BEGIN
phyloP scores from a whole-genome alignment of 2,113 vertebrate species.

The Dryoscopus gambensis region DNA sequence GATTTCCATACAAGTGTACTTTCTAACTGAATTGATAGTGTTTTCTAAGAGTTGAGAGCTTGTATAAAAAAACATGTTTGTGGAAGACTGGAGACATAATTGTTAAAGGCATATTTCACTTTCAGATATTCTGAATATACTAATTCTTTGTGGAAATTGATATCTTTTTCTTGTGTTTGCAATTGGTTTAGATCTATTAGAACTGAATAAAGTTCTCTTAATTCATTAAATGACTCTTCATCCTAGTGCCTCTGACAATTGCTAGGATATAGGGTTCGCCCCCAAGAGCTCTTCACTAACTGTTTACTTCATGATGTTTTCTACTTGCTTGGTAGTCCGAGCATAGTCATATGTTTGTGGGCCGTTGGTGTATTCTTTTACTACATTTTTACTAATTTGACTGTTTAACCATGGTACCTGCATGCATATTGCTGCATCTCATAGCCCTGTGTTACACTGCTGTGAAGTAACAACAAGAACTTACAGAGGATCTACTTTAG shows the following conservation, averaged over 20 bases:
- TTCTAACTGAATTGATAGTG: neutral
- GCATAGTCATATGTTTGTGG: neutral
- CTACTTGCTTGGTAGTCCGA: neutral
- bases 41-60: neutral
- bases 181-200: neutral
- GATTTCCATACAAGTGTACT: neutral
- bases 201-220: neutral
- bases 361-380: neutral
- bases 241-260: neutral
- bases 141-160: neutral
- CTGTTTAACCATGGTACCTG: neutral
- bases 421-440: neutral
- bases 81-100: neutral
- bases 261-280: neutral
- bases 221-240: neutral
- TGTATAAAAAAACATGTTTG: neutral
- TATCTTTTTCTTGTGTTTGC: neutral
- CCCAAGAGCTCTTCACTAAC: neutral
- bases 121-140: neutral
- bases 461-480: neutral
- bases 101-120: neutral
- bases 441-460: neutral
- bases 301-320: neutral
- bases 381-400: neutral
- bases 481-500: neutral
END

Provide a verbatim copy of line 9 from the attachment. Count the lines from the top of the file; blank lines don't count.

- bases 201-220: neutral